This week’s column couldn’t get trendier even if it grew a beard, slipped into excessively short men’s trousers and drove a Tesla S. This week’s column talks about both bad journalism and Marathi films. Oh yes. Those livemint.com servers are going to take a beating today (I hope).

Let me take you back to December 2002. During a breezy booze party at the International Film Festival of Kerala, two men started shooting the breeze. At some point in the conversation cinematographer Sunny Joseph told K.S. Sasidharan, director of the National Film Archive of India (NFAI), a bizarre story.

Joseph told Sasidharan that he was in possession of a long lost document that was perhaps last seen in the late 1950s.

The document was a participation certificate presented to the Prabhat Film Company by the organisers of the 5th Venice International Film Festival held in August 1937. The legendary Pune-based company received the award for its classic Marathi film Sant Tukaram.

Prabhat Film Company later went out of business in the early 1950s. Its property was auctioned off, and the remaining assets were transferred to the government of India some time around 1960. The old Prabhat campus now houses the Film and Television Institute of India (FTII).

Who originally held this certificate and how it went missing remains an enduring mystery. Was it part of the Prabhat archives? Did it fall out of a box during the auctions or government takeover? Nobody really knows.

What makes the story of the certificate incredible is the tale of how it resurfaced. In 1979, according to Joseph’s story, he was walking along Law College Road in Pune when he noticed this very same certificate lying inside a rubbish bin. Just like that.

“My first reaction was of shock and awe. I knew the importance of the film and the certificate," he told The Times of India in 2004. “I was so in love with the certificate that for many years I did not want to part ways with it."

In other words Joseph, himself an alumnus of the FTII, decided to keep the Sant Tukaram certificate. So things remained until 2002, when he revealed his secret to the director of the NFAI. In 2004, he handed it over to Sasidharan.

“I couldn’t believe my eyes until I held the certificate in my own hands," Sasidharan later told the press. The NFAI director then reassured everybody that it wouldn’t go missing again: “The certificate is being preserved as per international standards inside a glass frame at the NFAI."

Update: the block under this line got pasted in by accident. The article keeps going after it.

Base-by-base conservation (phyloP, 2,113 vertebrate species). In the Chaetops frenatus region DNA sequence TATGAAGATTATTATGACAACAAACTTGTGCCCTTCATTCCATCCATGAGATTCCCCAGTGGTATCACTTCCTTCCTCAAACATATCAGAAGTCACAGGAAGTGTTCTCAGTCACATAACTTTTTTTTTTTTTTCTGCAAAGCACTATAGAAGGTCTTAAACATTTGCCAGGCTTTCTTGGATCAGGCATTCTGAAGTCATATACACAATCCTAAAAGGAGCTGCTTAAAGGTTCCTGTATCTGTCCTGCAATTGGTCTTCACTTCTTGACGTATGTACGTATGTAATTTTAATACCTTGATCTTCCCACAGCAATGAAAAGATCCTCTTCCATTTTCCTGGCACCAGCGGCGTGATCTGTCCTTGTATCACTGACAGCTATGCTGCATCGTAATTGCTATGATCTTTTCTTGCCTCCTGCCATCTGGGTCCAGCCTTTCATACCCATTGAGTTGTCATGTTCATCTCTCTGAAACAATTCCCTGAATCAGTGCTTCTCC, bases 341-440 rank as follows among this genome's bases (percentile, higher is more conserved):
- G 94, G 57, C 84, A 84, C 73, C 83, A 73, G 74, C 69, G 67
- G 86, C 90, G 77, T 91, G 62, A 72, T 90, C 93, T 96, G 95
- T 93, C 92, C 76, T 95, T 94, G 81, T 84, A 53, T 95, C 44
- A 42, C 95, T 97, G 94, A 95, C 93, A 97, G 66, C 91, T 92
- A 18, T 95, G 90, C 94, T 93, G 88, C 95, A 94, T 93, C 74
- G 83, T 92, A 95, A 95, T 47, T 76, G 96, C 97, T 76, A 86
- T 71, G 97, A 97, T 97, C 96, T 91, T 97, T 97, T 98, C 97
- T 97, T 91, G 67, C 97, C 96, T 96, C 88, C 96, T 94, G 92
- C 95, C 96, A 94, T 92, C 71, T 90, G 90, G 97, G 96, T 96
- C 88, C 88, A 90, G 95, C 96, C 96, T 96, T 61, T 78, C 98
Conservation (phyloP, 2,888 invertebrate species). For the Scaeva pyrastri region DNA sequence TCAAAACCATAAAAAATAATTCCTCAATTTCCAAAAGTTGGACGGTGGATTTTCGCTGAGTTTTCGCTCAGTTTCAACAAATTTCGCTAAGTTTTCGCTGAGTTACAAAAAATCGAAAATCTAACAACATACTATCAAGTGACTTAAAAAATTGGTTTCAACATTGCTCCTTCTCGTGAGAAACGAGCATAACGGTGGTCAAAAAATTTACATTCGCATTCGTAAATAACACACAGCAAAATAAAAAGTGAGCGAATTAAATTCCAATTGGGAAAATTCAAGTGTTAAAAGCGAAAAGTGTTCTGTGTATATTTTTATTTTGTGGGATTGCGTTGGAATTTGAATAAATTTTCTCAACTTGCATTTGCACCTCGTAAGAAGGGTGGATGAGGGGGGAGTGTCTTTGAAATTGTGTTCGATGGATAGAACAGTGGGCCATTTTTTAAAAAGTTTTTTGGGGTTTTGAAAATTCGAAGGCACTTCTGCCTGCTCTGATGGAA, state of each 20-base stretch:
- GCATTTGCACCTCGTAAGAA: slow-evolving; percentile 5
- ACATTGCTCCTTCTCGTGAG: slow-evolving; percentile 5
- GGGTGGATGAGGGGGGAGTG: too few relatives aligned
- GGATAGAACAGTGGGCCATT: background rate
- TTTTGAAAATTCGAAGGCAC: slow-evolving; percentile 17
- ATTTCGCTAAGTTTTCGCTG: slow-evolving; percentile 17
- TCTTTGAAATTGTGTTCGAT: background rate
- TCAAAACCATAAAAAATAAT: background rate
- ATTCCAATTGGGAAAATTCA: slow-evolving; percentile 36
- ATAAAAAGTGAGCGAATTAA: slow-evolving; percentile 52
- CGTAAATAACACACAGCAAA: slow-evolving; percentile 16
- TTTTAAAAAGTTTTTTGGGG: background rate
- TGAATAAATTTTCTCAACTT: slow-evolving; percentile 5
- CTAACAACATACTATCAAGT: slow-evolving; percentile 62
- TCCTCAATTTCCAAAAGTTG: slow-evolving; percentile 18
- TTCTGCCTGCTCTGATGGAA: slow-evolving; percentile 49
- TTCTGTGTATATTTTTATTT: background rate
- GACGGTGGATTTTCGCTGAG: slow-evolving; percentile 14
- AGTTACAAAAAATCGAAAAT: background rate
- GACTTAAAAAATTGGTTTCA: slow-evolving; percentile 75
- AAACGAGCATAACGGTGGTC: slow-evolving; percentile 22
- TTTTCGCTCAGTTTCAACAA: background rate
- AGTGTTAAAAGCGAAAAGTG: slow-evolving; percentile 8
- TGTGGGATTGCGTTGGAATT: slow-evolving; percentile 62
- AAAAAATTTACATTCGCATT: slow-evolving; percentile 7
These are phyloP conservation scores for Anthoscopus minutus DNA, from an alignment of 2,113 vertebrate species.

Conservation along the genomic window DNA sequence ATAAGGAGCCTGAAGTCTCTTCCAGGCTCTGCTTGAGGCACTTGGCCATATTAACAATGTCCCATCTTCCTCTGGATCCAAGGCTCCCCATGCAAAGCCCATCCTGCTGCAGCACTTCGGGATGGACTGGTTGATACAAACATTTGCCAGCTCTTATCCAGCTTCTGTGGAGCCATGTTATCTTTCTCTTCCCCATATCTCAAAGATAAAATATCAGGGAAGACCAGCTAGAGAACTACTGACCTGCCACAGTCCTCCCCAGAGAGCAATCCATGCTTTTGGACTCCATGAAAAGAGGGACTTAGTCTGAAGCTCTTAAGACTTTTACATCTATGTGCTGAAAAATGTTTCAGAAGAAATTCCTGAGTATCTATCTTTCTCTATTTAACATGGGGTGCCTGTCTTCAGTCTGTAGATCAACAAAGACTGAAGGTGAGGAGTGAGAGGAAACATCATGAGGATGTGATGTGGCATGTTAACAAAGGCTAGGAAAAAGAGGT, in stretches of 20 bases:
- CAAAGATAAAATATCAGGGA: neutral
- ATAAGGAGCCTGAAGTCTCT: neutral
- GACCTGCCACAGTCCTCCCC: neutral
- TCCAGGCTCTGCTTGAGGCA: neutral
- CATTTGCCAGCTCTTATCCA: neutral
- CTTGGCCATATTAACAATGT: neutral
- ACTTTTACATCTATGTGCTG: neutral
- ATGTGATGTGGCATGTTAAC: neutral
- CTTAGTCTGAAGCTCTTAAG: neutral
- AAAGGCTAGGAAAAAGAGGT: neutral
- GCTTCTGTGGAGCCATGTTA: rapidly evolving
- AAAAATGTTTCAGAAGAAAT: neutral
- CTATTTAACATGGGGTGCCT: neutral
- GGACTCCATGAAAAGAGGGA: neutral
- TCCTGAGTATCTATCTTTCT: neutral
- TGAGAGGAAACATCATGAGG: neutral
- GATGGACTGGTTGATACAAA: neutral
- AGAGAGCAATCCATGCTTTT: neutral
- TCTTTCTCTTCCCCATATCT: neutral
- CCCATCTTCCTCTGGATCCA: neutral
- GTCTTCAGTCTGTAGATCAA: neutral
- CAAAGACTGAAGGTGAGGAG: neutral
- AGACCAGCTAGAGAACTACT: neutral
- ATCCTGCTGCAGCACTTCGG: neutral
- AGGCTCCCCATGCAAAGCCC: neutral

Ah yes. A glass frame. Good job.

The NFAI held a function to mark the return of the certificate. There is also a small, face-meltingly bad web page on the NFAI website dedicated to this certificate, along with a picture of aforementioned item inside impenetrable glass frame.

At this point you’re probably thinking: “Dude. Fine. Certificate in a rubbish bin. Cute. Interesting. So what? Say quickly because IPL match is starting."

This certificate is so important because it marks Indian cinema’s first big moment on the international stage.

Sant Tukaram is a landmark in the history of Indian and, in particular, Marathi cinema. Released on 12 December 1936, the film featured Vishnupant Pagnis in the title role of the 17th century Bhakti poet and saint Tukaram. It was a smash hit and ran for 57 weeks at the Central Cinema in Mumbai.

By all accounts, the film was also a critical success that has since been analysed extensively by scholars of cinema, media, society, religion, culture and combinations thereof. The NFAI website calls it a human document of great value.

In 1937, the film was sent to the Venice Film Festival. Where it was not only received warmly but was also picked for an award, thus becoming the first Indian film to ever win an international recognition.

This is where the bad journalism comes in: for some inexplicable reason, there are multiple versions of which award the movie won. The most popular is that Sant Tukaram was chosen by the jury in Venice as one of three best pictures of the year. Another version says it won a special jury award.

In 2004, some reports even suggested that Joseph had returned this best picture in the world certificate to the NFAI. He didn’t, of course. He returned a participation certificate.

In fact, in 1937 the Venice International Film Festival did not have a best picture in the world prize at all. It gave prizes for best Italian film, the Mussolini Cup for best foreign film and numerous other categories, including the cheerfully named Fascist Party Cup.

Sant Tukaram was picked along with four other films for a ‘special recommendation’.

It may not seem like much. But this was the first time an Indian film had ever been picked for any international award of any kind. It was a huge moment for Indian cinema. It may have been forgotten forever if Joseph hadn’t spotted that certificate in the rubbish bin.

There are at least two full streams of Sant Tukaram on YouTube. Why not celebrate Marathi film night this weekend? It has great music, some good acting and a rather splendid special effects ending. Vada pav optional.

Every week, Déjà View scours historical research and archives to make sense of current news and affairs. Comment at views@livemint.com. To read Sidin Vadukut’s previous columns, go to www.livemint.com/dejaview

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